What irks me the most is the fact that the student did not handle it him/herself and instead involved a parental figure. It is entirely possible that the student does not know that the email was sent to me, but in this case, I have a feeling that the student is aware of the situation. What would have happened had the student not gone to college and instead was hired for a job and consequently, got fired for not completing the work required? Would the parent have emailed the adult’s employer (note the 18 year-old IS an adult) and reproached him for terminating the adult’s employment? Certainly not. It seems irresponsible on the parent’s part to allow oneself to become involved. I understand that when it comes to one’s child one will do whatever it takes, but the fact is that once that person is 18 years of age, he/she is seen as an adult and no doubt wants to be treated as such. The parent’s involvement undermines the student’s agency in myriad ways. And to boot, technically, I am legally not supposed to discuss the student’s grades with a parent because the student is an ADULT and it is violating privacy regulations!

I mean, there are 18 year-old men and women fighting in Afghanistan and Iraq, yet one student can’t take it upon him/herself to fight this measly battle over a grade in a college course? I understand that there are sociological changes in the way that college students are now in comparison to how they have been. I remember hearing one professor mention how much more attached students are to their parents because of cell phones. Students do seem to talk to their parents daily, if not hourly, and I have witnessed students talking to their parents between classes, pledging to call them during their next break. As a parent, I’m sure it’s wonderful to have one’s adult child so close, but all it does is foster a potentially unhealthy dependence on the parent. When will the student actually grow up? Isn’t that what college is about, in a lot of ways—growing up?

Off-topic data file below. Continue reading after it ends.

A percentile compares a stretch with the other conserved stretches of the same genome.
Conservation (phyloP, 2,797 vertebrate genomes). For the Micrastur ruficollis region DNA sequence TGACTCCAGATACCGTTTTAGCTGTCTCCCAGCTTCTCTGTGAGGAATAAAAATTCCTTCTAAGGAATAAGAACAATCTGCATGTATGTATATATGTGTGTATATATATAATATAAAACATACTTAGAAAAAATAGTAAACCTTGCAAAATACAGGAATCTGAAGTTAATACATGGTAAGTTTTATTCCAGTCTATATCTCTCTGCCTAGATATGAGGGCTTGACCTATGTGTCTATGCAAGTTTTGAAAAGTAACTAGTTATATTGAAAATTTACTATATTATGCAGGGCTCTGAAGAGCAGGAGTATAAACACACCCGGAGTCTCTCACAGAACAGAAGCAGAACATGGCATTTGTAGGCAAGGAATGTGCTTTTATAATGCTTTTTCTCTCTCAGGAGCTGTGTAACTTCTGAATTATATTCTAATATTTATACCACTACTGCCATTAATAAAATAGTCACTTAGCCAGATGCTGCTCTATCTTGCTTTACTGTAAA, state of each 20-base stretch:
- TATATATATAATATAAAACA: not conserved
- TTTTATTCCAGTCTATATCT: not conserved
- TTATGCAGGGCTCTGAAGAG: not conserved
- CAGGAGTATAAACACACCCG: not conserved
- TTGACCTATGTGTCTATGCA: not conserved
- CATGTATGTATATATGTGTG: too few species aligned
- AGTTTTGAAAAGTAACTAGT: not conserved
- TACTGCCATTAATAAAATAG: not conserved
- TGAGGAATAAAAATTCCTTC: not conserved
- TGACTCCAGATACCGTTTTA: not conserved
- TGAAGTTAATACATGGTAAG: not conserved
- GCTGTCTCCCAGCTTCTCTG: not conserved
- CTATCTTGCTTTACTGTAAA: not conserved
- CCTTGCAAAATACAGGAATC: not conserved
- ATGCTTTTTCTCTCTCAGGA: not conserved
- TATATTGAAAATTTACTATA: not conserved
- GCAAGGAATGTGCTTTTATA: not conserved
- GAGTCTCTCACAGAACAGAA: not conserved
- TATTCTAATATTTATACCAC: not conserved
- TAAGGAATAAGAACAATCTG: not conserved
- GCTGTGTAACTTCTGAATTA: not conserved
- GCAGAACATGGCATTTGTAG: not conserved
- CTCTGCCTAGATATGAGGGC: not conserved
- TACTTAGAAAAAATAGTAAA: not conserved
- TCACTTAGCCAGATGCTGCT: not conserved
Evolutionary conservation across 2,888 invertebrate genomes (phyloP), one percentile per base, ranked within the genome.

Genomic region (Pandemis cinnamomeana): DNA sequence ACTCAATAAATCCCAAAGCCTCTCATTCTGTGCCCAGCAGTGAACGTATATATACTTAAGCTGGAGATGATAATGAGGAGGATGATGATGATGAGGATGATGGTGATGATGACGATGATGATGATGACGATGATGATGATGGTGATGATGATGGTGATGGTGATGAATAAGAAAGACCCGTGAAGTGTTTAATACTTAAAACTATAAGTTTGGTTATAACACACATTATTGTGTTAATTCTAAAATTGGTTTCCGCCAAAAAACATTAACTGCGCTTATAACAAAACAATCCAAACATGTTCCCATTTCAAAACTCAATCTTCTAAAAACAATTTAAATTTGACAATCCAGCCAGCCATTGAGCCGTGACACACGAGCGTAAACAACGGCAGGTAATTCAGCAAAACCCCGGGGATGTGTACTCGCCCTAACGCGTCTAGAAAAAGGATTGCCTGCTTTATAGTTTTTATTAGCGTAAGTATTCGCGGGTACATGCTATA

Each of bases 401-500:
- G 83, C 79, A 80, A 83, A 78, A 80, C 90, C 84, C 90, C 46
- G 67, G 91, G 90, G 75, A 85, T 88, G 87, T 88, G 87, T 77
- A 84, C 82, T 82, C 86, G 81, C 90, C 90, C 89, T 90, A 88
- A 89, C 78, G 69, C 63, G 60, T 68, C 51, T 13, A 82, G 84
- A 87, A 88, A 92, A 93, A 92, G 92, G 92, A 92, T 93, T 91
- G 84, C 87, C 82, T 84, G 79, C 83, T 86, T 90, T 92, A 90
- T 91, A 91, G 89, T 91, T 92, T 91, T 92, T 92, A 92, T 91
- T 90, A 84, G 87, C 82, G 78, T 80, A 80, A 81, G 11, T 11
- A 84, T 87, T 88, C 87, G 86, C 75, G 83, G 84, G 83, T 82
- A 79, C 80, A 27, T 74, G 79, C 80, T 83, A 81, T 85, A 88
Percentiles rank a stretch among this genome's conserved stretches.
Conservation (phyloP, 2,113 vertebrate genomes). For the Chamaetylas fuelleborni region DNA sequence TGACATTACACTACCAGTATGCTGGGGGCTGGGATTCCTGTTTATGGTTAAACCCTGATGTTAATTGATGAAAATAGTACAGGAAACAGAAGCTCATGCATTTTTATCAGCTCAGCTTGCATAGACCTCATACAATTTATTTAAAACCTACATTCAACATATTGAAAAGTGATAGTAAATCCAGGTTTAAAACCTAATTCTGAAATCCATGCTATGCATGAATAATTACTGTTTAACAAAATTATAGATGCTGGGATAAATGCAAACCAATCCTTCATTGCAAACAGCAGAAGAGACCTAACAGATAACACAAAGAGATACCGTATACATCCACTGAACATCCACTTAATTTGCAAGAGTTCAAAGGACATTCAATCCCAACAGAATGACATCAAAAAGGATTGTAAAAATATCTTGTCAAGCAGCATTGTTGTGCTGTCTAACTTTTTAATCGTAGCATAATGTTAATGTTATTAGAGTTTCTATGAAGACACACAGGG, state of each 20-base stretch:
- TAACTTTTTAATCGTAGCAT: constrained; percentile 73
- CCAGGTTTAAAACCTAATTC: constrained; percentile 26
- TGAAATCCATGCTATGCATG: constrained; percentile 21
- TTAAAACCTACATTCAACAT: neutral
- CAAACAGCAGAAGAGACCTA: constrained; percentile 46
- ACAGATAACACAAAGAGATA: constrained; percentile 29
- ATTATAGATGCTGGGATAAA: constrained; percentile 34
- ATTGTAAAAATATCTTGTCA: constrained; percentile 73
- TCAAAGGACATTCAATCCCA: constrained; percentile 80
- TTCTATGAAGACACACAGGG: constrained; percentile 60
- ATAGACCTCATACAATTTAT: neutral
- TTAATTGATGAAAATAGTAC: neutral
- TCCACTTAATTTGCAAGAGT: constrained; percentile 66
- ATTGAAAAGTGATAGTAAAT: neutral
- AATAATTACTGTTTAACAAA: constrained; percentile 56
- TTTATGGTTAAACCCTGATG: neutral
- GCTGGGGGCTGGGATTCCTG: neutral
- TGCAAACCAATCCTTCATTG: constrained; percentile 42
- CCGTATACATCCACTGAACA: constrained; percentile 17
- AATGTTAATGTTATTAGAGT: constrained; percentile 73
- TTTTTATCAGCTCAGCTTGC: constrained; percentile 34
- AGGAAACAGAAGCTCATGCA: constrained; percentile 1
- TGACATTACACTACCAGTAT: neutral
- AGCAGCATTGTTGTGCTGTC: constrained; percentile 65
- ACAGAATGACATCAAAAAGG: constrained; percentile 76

What’s interesting to me is that oftentimes it is these same students who would like the drinking age to be lowered to 18 because they are adults and should have the same rights as other adults. But apparently, they want things both ways. They want to be children when it comes to receiving a poor grade they clearly earned with regard to the requirements of the class, but adults in cases where they are not being afforded the right to imbibe the same beverages as other adults. Be consistent. Or perhaps the government needs to be consistent, I’m not quite sure on this one.

If the grade is overturned, it doesn’t help me or hurt me in the slightest. But it would make me question why we have syllabi in the first place if we aren’t going to actually abide by them. It will also make me wonder about the role of the teacher and who has the power in the classroom, the student, the teacher, or the student’s parents.

I just sent the student an email which said that I would not change the grade. I received an email from the Chair of the Department and then later I spoke to him. Based on my syllabus, we concluded that it would be fair for me to keep the grade as is. The most important thing is that the Chair is going to support me in this decision without any hesitation. I appreciate this a great deal as oftentimes I have heard of situations in which the student, like the customer, is always right. I am glad that this is not the case.

I’ll keep you posted on this situation. I hope that there will be no more addenda.